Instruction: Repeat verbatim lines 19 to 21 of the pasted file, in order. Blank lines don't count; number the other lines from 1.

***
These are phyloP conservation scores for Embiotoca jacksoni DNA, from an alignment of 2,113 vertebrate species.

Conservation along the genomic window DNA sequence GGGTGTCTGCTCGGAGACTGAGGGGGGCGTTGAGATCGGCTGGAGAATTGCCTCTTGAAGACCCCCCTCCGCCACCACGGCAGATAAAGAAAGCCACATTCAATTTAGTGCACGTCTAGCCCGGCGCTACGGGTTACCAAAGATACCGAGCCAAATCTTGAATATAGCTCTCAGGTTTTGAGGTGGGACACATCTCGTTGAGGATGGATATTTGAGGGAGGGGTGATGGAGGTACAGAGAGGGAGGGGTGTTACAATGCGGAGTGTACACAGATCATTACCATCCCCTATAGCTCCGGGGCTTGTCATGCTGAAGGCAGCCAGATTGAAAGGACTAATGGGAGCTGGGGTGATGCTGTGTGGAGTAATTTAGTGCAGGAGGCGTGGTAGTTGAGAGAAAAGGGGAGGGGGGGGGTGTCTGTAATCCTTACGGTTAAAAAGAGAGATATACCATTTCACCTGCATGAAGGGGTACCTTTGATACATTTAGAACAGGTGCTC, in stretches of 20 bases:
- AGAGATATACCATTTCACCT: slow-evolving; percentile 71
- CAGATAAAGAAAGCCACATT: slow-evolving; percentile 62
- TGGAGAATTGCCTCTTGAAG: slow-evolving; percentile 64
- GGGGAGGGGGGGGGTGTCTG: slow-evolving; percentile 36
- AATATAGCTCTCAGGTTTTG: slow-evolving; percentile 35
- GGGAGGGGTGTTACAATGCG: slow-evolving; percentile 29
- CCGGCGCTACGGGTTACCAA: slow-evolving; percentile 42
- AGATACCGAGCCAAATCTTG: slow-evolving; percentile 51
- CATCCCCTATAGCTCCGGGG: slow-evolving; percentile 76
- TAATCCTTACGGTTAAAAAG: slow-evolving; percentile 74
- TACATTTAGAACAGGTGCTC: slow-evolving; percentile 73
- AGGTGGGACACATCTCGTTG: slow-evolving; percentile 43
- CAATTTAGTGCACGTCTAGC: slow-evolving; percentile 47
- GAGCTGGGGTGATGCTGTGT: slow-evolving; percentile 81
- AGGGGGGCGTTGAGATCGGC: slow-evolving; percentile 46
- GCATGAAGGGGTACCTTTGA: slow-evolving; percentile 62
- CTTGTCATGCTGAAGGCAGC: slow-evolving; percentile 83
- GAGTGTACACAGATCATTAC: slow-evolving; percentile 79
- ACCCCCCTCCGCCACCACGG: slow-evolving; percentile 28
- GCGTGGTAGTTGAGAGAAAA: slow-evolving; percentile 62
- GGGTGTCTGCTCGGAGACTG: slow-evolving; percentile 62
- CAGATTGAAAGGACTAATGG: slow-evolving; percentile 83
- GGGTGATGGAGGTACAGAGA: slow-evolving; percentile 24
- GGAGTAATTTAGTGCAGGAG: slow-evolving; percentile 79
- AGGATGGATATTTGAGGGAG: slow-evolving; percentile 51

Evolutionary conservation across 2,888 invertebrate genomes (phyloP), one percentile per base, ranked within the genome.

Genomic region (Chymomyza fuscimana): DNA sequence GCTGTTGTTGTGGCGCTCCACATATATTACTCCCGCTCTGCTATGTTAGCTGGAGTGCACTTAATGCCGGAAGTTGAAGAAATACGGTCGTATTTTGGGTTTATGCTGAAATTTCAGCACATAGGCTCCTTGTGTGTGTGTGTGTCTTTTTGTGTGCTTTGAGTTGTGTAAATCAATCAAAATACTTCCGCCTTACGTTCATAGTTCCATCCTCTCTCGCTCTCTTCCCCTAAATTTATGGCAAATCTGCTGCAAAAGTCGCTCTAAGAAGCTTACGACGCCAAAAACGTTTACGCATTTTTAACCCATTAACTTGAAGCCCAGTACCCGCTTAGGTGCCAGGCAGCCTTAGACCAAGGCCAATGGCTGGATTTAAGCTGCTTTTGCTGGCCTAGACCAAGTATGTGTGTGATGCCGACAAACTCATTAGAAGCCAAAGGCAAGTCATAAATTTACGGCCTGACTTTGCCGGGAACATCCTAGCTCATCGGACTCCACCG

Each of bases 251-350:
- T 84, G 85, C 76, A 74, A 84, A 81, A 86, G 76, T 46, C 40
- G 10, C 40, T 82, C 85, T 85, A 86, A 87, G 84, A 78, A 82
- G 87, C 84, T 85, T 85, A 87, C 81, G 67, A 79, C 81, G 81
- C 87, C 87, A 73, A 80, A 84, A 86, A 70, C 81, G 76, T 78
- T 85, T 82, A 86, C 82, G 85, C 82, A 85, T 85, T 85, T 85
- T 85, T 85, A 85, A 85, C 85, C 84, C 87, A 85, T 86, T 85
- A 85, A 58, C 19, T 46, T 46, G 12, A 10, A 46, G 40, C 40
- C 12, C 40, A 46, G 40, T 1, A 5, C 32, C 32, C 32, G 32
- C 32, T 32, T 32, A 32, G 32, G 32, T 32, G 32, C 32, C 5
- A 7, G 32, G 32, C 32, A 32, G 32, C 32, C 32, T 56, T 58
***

- CTTGTCATGCTGAAGGCAGC: slow-evolving; percentile 83
- GAGTGTACACAGATCATTAC: slow-evolving; percentile 79
- ACCCCCCTCCGCCACCACGG: slow-evolving; percentile 28